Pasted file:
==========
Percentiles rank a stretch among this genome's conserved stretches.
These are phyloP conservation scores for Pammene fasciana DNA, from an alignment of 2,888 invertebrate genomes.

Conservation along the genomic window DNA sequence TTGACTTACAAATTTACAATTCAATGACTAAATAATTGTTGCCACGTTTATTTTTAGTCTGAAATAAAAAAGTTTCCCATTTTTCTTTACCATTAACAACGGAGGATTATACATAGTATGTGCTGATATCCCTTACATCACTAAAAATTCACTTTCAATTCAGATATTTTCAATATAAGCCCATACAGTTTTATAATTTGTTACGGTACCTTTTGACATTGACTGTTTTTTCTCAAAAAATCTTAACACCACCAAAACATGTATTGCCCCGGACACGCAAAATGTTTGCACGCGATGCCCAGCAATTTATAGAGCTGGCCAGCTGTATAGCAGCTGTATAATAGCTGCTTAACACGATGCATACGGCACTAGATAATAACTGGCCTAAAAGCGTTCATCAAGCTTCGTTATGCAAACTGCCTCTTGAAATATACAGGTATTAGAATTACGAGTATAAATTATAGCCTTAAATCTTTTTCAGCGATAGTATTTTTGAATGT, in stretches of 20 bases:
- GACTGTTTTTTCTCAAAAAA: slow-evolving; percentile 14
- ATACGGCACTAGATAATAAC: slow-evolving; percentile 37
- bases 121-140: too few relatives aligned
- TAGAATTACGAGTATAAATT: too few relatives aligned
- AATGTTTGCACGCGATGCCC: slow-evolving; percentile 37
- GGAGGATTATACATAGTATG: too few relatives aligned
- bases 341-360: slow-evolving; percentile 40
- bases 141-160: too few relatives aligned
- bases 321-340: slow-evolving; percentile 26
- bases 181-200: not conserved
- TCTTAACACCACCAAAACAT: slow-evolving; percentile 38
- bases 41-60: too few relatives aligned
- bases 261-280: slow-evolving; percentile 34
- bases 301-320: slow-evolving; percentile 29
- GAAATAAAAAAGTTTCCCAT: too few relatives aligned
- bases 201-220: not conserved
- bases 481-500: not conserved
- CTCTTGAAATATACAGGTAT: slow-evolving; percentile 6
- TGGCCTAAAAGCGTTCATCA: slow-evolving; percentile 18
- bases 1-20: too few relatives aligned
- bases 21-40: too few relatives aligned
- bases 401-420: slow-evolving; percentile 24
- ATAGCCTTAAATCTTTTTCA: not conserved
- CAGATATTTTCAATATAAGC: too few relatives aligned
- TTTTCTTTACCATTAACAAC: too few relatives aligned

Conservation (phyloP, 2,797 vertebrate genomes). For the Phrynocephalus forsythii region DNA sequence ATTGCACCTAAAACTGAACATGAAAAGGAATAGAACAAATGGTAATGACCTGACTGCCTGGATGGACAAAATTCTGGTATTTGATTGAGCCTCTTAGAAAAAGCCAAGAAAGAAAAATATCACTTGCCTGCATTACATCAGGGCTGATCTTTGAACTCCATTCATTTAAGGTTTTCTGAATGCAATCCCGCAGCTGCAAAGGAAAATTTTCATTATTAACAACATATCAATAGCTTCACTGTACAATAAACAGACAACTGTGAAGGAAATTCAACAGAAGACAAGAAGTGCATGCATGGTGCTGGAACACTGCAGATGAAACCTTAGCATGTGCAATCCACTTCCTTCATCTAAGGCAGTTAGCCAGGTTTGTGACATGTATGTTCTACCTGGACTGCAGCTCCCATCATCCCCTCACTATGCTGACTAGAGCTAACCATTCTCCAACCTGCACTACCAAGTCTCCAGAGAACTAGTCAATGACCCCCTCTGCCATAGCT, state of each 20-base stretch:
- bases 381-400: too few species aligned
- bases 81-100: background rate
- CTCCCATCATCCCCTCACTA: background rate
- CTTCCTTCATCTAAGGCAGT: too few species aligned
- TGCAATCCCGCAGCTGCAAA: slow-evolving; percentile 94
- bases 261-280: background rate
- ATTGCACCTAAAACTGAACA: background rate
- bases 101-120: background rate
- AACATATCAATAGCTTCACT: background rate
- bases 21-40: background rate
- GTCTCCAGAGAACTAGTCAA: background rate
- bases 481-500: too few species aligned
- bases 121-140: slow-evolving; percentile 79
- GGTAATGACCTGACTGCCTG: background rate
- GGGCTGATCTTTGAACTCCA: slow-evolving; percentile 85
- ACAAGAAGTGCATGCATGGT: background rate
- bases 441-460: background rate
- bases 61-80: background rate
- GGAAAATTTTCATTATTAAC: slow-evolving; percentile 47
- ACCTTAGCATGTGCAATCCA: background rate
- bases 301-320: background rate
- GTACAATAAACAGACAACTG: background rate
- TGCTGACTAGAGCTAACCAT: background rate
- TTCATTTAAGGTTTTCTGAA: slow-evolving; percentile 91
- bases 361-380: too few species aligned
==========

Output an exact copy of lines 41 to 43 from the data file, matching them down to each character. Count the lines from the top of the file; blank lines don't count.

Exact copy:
- bases 481-500: too few species aligned
- bases 121-140: slow-evolving; percentile 79
- GGTAATGACCTGACTGCCTG: background rate